The idea of a fashion-branded bar may appal, but Hong Kong is unashamedly commercial. Dress up, or you won't be let in to the sleek black Armani bar in the Chater House Mall at 11 Chater Road, which has a constantly changing light display, and head out on to the terrace. Drink a luminous Fire Opal - orange and mango and a fair amount of alcohol (HK$100).
Dining with the locals
You can find almost every cuisine in Hong Kong, but for quality northern Chinese food, head to Hutong at 28/F, One Peking Road, which, like all the best things in Hong Kong, comes with an astounding view, thanks to its position on the 28th floor. Book a window seat, and arrive before 8pm, when the city's nightly light display begins: 40 buildings now contribute to this 10-minute spectacular, which has grown to become the world's largest permanent light-and-sound show.
Particularly good are the "Ma La" chilli prawns, fried with lots of whole Sichuan chillies. It comes with so many you think they must be of the not-too-hot variety. Trust me, they're not.
Take a ride
Double-deckered and ludicrously narrow, with open windows and a smart green livery, Hong Kong's trams are anachronisms. They look all the more antiquated as they ding-ding their way through Hong Kong's slickest and tallest towers. The six routes also provide the cheapest city transportation: the flat fare is HK$2.30. You need the exact coins to drop into the machine - as you dismount, not when you board. Get on where Wan Chai Road meets Johnston Road; get off at Admiralty station.
Go to church
Take the underground from Admiralty to the Chi Lin Nunnery, a sprawling reconstruction of a Tang dynasty (618-907) temple built entirely of wood (not even a metal nail was used) - you'd never know it was built in 1998. Surrounded by high rises in the Diamond Hill district, this complex of shrines and Chinese gardens is worth the half-hour train ride (fare HK$12).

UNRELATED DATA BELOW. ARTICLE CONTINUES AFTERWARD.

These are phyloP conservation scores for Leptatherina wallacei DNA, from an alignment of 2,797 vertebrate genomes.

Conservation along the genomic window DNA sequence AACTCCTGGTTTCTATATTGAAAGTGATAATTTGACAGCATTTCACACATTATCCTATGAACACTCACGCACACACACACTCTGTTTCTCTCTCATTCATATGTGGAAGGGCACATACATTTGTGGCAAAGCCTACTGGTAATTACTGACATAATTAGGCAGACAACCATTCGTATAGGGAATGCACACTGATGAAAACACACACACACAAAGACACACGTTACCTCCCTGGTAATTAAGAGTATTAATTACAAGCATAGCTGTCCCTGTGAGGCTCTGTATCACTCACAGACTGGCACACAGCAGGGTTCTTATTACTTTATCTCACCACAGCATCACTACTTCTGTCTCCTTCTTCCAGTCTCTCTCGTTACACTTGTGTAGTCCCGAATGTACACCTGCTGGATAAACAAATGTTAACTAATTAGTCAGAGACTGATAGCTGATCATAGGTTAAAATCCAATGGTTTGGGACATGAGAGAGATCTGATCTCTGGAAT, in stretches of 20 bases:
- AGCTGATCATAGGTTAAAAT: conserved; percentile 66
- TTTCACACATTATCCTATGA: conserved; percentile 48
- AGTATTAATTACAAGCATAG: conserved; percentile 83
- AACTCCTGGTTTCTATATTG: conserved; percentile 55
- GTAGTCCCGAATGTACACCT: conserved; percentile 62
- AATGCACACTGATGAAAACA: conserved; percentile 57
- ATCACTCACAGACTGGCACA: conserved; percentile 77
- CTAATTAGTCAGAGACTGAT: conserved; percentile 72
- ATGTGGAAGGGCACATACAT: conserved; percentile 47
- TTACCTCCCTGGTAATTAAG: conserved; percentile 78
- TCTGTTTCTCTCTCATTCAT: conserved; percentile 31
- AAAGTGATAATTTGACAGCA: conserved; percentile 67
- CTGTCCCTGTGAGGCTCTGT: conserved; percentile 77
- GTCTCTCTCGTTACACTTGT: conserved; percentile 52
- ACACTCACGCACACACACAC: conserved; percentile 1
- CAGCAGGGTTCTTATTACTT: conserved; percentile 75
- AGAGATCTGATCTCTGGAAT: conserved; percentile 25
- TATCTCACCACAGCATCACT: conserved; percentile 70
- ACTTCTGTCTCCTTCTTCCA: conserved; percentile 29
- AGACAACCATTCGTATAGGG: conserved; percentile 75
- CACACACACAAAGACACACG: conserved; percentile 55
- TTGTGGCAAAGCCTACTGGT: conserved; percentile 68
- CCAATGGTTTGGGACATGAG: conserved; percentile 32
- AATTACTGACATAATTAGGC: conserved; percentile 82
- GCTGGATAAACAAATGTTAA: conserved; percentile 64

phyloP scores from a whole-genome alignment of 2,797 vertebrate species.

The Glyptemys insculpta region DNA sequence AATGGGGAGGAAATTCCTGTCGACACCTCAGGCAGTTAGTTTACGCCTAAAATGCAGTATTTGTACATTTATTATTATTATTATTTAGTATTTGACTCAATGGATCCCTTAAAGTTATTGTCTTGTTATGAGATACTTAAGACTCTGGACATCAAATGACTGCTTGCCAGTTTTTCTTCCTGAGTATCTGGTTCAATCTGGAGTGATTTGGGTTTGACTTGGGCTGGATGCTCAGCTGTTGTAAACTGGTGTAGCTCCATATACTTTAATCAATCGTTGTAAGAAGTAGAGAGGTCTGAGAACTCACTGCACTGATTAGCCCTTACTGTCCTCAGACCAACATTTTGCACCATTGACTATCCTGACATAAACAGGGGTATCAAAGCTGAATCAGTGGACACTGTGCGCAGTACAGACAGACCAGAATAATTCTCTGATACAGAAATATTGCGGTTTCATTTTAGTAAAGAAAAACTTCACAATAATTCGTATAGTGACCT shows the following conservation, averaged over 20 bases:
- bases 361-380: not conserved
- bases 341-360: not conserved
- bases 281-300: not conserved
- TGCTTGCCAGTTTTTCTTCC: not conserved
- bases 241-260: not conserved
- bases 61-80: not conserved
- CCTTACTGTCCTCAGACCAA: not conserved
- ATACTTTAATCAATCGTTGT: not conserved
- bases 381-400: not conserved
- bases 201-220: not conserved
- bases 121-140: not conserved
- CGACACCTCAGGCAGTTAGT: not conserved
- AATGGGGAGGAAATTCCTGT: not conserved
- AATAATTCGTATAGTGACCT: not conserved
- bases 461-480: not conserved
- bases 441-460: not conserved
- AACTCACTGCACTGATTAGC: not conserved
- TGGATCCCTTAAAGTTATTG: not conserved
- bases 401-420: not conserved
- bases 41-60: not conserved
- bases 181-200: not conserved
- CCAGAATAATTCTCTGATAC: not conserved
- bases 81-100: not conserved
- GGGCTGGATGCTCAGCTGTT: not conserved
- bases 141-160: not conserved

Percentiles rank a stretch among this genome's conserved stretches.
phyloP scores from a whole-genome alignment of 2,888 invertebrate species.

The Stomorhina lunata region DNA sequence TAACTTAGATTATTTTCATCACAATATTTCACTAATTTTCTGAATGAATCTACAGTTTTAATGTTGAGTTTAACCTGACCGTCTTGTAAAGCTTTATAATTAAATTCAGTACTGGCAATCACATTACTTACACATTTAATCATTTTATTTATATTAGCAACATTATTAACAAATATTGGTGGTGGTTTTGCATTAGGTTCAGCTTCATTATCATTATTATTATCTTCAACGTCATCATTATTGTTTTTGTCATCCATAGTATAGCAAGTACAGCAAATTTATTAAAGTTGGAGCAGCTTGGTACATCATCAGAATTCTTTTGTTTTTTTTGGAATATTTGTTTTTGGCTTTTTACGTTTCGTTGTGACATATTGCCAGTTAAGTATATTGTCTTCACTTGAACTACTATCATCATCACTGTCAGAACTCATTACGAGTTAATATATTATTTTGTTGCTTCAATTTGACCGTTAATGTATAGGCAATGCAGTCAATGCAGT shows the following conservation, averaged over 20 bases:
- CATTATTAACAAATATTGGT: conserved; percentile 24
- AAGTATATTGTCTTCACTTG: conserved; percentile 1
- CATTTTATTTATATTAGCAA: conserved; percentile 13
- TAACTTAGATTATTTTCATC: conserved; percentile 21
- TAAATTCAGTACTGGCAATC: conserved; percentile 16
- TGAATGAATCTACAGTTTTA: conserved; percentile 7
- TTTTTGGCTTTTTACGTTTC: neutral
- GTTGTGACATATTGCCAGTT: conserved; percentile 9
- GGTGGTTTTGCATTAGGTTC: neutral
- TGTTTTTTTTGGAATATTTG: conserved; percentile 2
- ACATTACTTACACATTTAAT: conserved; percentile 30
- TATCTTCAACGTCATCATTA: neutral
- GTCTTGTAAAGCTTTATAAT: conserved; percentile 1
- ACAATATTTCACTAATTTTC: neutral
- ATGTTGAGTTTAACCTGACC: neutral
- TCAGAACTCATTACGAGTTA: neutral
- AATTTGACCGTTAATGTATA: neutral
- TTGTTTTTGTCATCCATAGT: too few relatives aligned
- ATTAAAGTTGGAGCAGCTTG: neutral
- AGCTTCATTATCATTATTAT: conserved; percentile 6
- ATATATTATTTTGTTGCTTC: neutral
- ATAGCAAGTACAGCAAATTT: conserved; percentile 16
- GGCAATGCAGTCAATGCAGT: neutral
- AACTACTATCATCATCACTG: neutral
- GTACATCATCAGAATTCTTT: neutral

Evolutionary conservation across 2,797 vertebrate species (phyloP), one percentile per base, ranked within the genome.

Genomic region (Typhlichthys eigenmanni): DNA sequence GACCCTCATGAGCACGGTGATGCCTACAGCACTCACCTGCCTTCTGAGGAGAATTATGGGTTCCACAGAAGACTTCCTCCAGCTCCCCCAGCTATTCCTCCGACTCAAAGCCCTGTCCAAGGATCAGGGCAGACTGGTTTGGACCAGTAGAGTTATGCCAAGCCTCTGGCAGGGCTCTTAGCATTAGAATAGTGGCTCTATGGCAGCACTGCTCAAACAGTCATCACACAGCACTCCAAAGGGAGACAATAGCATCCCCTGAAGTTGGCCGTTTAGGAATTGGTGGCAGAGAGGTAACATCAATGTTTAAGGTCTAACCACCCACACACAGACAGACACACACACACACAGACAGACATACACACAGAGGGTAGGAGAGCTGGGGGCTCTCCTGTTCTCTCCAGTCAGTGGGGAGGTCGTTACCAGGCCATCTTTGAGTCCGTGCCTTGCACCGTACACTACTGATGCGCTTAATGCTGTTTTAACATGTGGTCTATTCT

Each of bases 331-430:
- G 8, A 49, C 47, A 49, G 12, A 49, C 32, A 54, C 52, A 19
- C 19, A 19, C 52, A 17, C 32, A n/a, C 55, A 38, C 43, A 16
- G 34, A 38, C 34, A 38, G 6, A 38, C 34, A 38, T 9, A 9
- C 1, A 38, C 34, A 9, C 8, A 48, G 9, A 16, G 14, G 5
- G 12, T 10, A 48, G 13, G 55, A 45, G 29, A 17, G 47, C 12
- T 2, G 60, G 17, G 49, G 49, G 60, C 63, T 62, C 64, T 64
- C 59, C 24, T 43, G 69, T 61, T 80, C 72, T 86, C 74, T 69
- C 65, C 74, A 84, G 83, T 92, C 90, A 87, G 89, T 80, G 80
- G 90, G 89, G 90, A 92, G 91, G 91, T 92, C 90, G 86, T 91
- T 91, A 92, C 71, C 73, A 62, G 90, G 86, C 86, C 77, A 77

A walk in the park
For an inner-city park, Kowloon Park has more than most: turtles in the pond, plumed parakeets in the aviary, a flamingo lake, sculpture park and a vast swimming pool complex. The pool is open from 6.30am - 6pm, November to May (HK$19).
Dim sum is the ultimate fast food - bite-size portions of dumpling, spare ribs or spring roll that can be eaten at any time of day, for as little as HK$10. There are good dim sum canteens all over the city, but if you can be bothered to queue for up to three hours, Tim Ho Wan at Shop 8 Kwong Wa Street, Kowloon (open 10am-10pm), has been awarded a Michelin star, making it the world's cheapest Michelin-starred restaurant.
Three important cultural sites are conveniently located in a row along Salisbury Road in Tsim Sha Tsui: take your pick from the domed Space Museum (10 Salisbury Road; open 10am-9pm at weekends; 1-9pm Wednesday, Thursday and Friday; closed Tuesdays, HK$10); the Museum of Art, home to some gorgeous Ming and Tang dynasty pottery (10 Salisbury Road; 10am-6pm Sunday-Friday, to 8pm Saturdays, closed Thursdays; HK$10); and the Cultural Centre, a carbuncle on the water that hosts concerts and exhibitions.
The icing on the cake
Bespoke tailoring is ludicrously cheap, though quality varies. Founded in 1957, Sam's Tailor on the ground floor at K&L, Burlington Arcade, 90-94C Nathan Rd, is a Hong Kong institution. Leave plenty of time for fittings: I got three beautiful suits for about HK$3500, but one chest measurement was out, so I now look like a pigeon.